Have you ever had hiccups with or after chemotherapy?
We all know what hiccups are, right? They are involuntary contractions of the diaphragm — the muscle that separates your chest from your abdomen and plays an important role in breathing. Each contraction is followed by a sudden closure of your vocal cords, which produces the characteristic "hic" sound.
Mayo Clinic investigators want to learn more about hiccups in people who are receiving cancer treatment and, if you have experienced hiccups, how they may have affected your quality of life.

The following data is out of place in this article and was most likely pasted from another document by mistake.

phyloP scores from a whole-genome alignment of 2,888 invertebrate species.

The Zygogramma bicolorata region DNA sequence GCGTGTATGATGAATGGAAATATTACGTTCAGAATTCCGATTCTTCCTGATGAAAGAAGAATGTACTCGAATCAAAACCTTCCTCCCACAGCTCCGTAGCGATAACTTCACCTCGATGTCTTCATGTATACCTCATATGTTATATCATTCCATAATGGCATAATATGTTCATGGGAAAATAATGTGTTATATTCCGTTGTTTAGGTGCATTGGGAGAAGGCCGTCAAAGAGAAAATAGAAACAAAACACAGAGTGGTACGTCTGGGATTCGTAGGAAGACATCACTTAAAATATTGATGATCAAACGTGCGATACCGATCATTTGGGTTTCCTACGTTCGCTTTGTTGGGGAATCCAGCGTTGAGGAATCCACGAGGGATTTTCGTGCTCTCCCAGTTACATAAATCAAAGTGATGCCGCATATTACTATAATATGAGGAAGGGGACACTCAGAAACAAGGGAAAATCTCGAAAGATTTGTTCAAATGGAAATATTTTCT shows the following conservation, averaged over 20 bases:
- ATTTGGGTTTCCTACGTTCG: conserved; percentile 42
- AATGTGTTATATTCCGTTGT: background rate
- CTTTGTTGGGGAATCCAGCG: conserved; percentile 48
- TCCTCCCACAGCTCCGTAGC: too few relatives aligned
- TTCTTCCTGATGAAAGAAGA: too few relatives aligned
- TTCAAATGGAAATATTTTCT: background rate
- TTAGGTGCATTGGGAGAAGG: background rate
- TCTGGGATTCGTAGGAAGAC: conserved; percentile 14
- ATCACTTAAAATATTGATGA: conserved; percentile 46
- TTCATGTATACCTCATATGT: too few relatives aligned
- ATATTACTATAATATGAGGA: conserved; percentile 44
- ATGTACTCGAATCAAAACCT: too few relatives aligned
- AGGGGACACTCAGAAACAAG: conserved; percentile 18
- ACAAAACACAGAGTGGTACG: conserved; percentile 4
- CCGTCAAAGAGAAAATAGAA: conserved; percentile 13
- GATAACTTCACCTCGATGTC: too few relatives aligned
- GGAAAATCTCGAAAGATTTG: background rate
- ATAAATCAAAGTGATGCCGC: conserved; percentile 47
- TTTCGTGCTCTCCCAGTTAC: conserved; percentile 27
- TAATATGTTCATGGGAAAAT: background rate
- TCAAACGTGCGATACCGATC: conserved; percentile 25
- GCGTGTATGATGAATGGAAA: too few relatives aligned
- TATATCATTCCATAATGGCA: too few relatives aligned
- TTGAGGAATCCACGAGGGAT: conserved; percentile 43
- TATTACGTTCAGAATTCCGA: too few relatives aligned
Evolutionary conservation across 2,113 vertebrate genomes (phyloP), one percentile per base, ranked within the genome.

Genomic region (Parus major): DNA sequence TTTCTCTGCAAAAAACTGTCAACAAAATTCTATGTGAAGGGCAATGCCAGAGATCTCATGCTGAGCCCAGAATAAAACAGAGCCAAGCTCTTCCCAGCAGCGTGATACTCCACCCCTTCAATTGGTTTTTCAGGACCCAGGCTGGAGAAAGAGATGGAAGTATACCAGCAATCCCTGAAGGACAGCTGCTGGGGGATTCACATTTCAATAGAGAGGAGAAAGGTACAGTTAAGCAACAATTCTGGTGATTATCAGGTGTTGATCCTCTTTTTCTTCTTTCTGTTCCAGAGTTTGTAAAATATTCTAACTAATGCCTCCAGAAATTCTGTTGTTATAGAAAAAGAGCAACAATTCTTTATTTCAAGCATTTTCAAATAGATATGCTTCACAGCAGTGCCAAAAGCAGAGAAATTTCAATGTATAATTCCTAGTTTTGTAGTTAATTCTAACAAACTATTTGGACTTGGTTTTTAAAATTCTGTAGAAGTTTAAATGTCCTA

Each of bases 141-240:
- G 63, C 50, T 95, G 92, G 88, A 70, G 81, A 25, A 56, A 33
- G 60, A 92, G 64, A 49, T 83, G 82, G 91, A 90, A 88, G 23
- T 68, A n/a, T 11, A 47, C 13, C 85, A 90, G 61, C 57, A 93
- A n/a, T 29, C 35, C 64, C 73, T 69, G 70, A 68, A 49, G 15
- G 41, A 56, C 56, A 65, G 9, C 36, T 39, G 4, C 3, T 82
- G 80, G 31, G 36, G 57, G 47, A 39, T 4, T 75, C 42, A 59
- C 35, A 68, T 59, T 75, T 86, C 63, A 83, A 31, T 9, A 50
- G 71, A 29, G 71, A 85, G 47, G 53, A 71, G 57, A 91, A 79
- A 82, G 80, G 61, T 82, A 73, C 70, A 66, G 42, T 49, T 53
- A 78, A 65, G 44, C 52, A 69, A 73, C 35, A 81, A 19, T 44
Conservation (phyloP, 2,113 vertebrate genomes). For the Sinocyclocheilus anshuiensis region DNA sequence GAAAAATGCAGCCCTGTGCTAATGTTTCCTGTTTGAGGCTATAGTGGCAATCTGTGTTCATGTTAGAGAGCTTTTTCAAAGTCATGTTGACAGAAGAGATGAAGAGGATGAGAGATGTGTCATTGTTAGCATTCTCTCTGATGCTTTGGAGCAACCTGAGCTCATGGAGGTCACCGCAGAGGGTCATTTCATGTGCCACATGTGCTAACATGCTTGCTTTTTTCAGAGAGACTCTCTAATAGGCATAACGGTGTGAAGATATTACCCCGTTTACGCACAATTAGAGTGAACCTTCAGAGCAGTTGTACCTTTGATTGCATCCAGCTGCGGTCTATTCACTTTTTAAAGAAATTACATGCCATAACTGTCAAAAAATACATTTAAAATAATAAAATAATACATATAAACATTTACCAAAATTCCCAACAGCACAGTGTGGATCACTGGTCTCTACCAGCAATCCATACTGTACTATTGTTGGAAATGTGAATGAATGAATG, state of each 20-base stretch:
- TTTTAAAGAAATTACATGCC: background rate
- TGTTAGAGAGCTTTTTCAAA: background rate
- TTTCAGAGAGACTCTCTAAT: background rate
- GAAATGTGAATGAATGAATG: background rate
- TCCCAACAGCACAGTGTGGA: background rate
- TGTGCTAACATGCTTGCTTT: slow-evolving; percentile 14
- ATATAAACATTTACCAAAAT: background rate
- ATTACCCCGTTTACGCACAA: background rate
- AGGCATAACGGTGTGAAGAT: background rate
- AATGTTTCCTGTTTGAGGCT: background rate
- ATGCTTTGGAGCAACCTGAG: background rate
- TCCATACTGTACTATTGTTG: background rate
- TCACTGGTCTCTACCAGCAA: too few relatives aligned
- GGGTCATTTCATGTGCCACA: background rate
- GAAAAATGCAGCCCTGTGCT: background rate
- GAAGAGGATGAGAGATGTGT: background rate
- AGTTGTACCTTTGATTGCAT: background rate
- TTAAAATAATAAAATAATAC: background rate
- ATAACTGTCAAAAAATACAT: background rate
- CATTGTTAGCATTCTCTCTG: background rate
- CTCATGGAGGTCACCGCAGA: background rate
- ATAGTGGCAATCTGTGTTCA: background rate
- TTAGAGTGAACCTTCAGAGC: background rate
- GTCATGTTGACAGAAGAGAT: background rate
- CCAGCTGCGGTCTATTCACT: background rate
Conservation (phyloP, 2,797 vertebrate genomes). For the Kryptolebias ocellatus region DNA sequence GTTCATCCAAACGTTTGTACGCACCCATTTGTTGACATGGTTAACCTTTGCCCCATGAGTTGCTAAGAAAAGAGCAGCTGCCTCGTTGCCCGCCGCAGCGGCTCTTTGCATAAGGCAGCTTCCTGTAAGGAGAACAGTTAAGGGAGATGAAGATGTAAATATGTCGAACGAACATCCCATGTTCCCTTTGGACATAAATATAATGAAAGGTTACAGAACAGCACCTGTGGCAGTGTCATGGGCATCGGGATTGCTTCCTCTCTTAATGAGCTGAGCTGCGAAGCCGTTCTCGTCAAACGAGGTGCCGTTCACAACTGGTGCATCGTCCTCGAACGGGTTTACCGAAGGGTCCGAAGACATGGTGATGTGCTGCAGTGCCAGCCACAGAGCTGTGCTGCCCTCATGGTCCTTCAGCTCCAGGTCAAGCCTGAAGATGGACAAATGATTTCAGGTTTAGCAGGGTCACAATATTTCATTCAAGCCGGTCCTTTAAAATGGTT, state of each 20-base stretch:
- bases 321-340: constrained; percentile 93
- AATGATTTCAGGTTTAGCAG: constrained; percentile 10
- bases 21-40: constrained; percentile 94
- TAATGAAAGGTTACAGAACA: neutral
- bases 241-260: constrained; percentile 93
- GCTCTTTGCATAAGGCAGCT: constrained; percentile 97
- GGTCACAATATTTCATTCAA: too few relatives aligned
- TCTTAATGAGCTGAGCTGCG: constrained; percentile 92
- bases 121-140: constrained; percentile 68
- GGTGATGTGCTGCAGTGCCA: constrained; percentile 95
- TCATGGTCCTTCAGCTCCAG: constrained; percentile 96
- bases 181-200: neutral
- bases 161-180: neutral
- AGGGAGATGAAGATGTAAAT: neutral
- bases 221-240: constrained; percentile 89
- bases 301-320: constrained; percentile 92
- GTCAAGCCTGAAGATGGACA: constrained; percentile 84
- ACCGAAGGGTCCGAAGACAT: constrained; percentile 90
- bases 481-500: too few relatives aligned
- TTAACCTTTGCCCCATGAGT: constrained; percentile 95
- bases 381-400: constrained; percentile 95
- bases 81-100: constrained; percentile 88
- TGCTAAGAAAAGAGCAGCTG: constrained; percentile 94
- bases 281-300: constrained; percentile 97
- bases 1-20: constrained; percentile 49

So, whether you’ve had hiccups or not, we asked Connect members to take part in a survey. Responses in the survey remain anonymous and are kept completely confidential. The survey is now closed. I will share the results of survey after analysis.
In the meantime, feel free to take part in this discussion about hiccups, if you want to share.
Have you had hiccups after chemotherapy? If yes, were they different than you’ve experienced before? Did they bother you or affect your daily living?
Frequency and Symptomatology of Hiccups in Patients With Cancer: Using an On-Line Medical Community to Better Understand the Patient Experience
By C Ehret, C Young, C Ellefson, L Aase, A Jatoi
Published April 1, 2021